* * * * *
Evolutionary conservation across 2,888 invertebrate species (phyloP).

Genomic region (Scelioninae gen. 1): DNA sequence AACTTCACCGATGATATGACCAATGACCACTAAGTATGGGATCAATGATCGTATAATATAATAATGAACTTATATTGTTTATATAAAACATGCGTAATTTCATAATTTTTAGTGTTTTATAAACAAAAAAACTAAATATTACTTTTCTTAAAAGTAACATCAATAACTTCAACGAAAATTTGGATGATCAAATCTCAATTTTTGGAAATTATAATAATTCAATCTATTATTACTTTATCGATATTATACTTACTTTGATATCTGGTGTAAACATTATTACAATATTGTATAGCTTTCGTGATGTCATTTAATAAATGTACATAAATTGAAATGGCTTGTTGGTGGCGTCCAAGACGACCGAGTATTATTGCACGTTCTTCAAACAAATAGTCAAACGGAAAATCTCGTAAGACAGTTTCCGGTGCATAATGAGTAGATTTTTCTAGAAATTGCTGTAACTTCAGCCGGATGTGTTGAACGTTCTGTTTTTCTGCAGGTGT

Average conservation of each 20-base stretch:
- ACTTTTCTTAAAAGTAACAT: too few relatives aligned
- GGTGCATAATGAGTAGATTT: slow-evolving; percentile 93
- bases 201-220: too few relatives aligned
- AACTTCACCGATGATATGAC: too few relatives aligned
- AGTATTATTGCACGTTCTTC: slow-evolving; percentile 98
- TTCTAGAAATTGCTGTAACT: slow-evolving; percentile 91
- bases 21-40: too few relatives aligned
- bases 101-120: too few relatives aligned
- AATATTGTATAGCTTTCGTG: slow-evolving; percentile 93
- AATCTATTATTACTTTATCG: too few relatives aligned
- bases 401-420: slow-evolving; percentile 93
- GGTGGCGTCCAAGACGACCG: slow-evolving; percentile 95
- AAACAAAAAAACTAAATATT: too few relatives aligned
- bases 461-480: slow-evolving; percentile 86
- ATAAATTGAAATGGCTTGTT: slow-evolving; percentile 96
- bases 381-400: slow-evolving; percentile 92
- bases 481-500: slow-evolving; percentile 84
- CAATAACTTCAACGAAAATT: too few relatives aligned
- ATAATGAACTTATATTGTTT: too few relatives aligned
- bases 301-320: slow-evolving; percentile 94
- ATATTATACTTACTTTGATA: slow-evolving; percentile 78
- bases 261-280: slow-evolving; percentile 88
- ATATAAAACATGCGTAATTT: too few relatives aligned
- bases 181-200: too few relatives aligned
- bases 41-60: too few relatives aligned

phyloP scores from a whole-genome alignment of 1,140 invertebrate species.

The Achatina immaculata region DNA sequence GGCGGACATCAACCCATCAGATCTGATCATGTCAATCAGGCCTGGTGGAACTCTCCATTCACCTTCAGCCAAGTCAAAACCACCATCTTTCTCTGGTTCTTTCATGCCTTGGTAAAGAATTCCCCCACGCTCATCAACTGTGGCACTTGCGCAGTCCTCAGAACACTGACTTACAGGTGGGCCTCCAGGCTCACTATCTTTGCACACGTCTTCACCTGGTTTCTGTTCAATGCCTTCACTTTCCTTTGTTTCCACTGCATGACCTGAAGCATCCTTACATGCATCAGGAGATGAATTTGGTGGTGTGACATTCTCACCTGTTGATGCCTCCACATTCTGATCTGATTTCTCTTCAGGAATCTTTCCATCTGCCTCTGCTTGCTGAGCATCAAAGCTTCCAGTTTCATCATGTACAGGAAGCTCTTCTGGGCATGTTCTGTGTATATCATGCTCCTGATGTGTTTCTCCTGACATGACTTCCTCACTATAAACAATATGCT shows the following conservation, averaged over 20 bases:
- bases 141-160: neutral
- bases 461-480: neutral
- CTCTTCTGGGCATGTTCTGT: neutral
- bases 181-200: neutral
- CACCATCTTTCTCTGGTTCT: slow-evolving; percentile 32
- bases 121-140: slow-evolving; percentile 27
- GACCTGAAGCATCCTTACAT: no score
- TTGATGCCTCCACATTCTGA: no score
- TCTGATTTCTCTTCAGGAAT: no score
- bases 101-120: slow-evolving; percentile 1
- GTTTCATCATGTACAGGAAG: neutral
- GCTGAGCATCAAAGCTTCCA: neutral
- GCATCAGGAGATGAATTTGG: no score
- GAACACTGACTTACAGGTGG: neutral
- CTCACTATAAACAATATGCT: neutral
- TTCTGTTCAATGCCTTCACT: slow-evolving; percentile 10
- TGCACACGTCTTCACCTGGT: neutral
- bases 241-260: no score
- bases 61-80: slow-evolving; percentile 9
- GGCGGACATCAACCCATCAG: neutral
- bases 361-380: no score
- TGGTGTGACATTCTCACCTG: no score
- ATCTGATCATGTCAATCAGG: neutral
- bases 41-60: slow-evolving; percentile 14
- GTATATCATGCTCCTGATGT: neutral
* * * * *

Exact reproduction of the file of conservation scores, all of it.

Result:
Evolutionary conservation across 2,888 invertebrate species (phyloP).

Genomic region (Scelioninae gen. 1): DNA sequence AACTTCACCGATGATATGACCAATGACCACTAAGTATGGGATCAATGATCGTATAATATAATAATGAACTTATATTGTTTATATAAAACATGCGTAATTTCATAATTTTTAGTGTTTTATAAACAAAAAAACTAAATATTACTTTTCTTAAAAGTAACATCAATAACTTCAACGAAAATTTGGATGATCAAATCTCAATTTTTGGAAATTATAATAATTCAATCTATTATTACTTTATCGATATTATACTTACTTTGATATCTGGTGTAAACATTATTACAATATTGTATAGCTTTCGTGATGTCATTTAATAAATGTACATAAATTGAAATGGCTTGTTGGTGGCGTCCAAGACGACCGAGTATTATTGCACGTTCTTCAAACAAATAGTCAAACGGAAAATCTCGTAAGACAGTTTCCGGTGCATAATGAGTAGATTTTTCTAGAAATTGCTGTAACTTCAGCCGGATGTGTTGAACGTTCTGTTTTTCTGCAGGTGT

Average conservation of each 20-base stretch:
- ACTTTTCTTAAAAGTAACAT: too few relatives aligned
- GGTGCATAATGAGTAGATTT: slow-evolving; percentile 93
- bases 201-220: too few relatives aligned
- AACTTCACCGATGATATGAC: too few relatives aligned
- AGTATTATTGCACGTTCTTC: slow-evolving; percentile 98
- TTCTAGAAATTGCTGTAACT: slow-evolving; percentile 91
- bases 21-40: too few relatives aligned
- bases 101-120: too few relatives aligned
- AATATTGTATAGCTTTCGTG: slow-evolving; percentile 93
- AATCTATTATTACTTTATCG: too few relatives aligned
- bases 401-420: slow-evolving; percentile 93
- GGTGGCGTCCAAGACGACCG: slow-evolving; percentile 95
- AAACAAAAAAACTAAATATT: too few relatives aligned
- bases 461-480: slow-evolving; percentile 86
- ATAAATTGAAATGGCTTGTT: slow-evolving; percentile 96
- bases 381-400: slow-evolving; percentile 92
- bases 481-500: slow-evolving; percentile 84
- CAATAACTTCAACGAAAATT: too few relatives aligned
- ATAATGAACTTATATTGTTT: too few relatives aligned
- bases 301-320: slow-evolving; percentile 94
- ATATTATACTTACTTTGATA: slow-evolving; percentile 78
- bases 261-280: slow-evolving; percentile 88
- ATATAAAACATGCGTAATTT: too few relatives aligned
- bases 181-200: too few relatives aligned
- bases 41-60: too few relatives aligned

phyloP scores from a whole-genome alignment of 1,140 invertebrate species.

The Achatina immaculata region DNA sequence GGCGGACATCAACCCATCAGATCTGATCATGTCAATCAGGCCTGGTGGAACTCTCCATTCACCTTCAGCCAAGTCAAAACCACCATCTTTCTCTGGTTCTTTCATGCCTTGGTAAAGAATTCCCCCACGCTCATCAACTGTGGCACTTGCGCAGTCCTCAGAACACTGACTTACAGGTGGGCCTCCAGGCTCACTATCTTTGCACACGTCTTCACCTGGTTTCTGTTCAATGCCTTCACTTTCCTTTGTTTCCACTGCATGACCTGAAGCATCCTTACATGCATCAGGAGATGAATTTGGTGGTGTGACATTCTCACCTGTTGATGCCTCCACATTCTGATCTGATTTCTCTTCAGGAATCTTTCCATCTGCCTCTGCTTGCTGAGCATCAAAGCTTCCAGTTTCATCATGTACAGGAAGCTCTTCTGGGCATGTTCTGTGTATATCATGCTCCTGATGTGTTTCTCCTGACATGACTTCCTCACTATAAACAATATGCT shows the following conservation, averaged over 20 bases:
- bases 141-160: neutral
- bases 461-480: neutral
- CTCTTCTGGGCATGTTCTGT: neutral
- bases 181-200: neutral
- CACCATCTTTCTCTGGTTCT: slow-evolving; percentile 32
- bases 121-140: slow-evolving; percentile 27
- GACCTGAAGCATCCTTACAT: no score
- TTGATGCCTCCACATTCTGA: no score
- TCTGATTTCTCTTCAGGAAT: no score
- bases 101-120: slow-evolving; percentile 1
- GTTTCATCATGTACAGGAAG: neutral
- GCTGAGCATCAAAGCTTCCA: neutral
- GCATCAGGAGATGAATTTGG: no score
- GAACACTGACTTACAGGTGG: neutral
- CTCACTATAAACAATATGCT: neutral
- TTCTGTTCAATGCCTTCACT: slow-evolving; percentile 10
- TGCACACGTCTTCACCTGGT: neutral
- bases 241-260: no score
- bases 61-80: slow-evolving; percentile 9
- GGCGGACATCAACCCATCAG: neutral
- bases 361-380: no score
- TGGTGTGACATTCTCACCTG: no score
- ATCTGATCATGTCAATCAGG: neutral
- bases 41-60: slow-evolving; percentile 14
- GTATATCATGCTCCTGATGT: neutral